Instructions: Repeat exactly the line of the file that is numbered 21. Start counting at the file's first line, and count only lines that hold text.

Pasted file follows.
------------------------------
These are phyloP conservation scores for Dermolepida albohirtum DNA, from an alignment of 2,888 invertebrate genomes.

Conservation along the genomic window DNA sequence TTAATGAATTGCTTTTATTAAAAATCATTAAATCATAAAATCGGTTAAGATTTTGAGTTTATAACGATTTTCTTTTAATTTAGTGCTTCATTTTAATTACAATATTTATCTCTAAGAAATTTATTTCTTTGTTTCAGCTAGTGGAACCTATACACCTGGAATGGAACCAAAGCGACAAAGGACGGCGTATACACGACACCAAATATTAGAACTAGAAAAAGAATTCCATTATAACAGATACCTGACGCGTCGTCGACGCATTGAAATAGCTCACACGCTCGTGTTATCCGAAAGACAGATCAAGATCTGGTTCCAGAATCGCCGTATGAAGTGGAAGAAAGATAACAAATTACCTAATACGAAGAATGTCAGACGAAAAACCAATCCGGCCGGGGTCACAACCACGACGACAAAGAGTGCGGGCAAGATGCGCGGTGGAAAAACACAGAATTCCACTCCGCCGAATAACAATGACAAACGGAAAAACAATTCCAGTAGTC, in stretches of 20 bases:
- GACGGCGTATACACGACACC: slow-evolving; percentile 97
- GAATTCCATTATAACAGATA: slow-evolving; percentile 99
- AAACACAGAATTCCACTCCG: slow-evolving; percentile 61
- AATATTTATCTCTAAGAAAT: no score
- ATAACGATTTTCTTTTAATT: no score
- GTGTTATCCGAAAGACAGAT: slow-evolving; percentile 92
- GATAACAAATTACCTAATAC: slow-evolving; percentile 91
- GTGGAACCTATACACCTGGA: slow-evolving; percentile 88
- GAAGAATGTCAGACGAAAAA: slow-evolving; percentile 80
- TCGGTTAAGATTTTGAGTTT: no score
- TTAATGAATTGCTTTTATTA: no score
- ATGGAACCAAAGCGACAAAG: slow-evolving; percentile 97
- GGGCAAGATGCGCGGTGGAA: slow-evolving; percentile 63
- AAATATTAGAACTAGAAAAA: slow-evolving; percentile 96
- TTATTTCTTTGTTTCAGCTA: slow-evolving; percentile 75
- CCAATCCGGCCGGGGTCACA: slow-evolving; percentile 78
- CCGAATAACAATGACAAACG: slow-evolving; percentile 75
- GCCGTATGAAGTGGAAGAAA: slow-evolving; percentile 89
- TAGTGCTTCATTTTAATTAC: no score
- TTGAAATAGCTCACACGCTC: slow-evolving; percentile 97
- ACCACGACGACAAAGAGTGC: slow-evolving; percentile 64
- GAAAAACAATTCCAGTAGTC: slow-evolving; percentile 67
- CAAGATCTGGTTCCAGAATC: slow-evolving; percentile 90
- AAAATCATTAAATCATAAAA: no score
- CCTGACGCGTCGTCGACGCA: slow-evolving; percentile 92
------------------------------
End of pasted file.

- TAGTGCTTCATTTTAATTAC: no score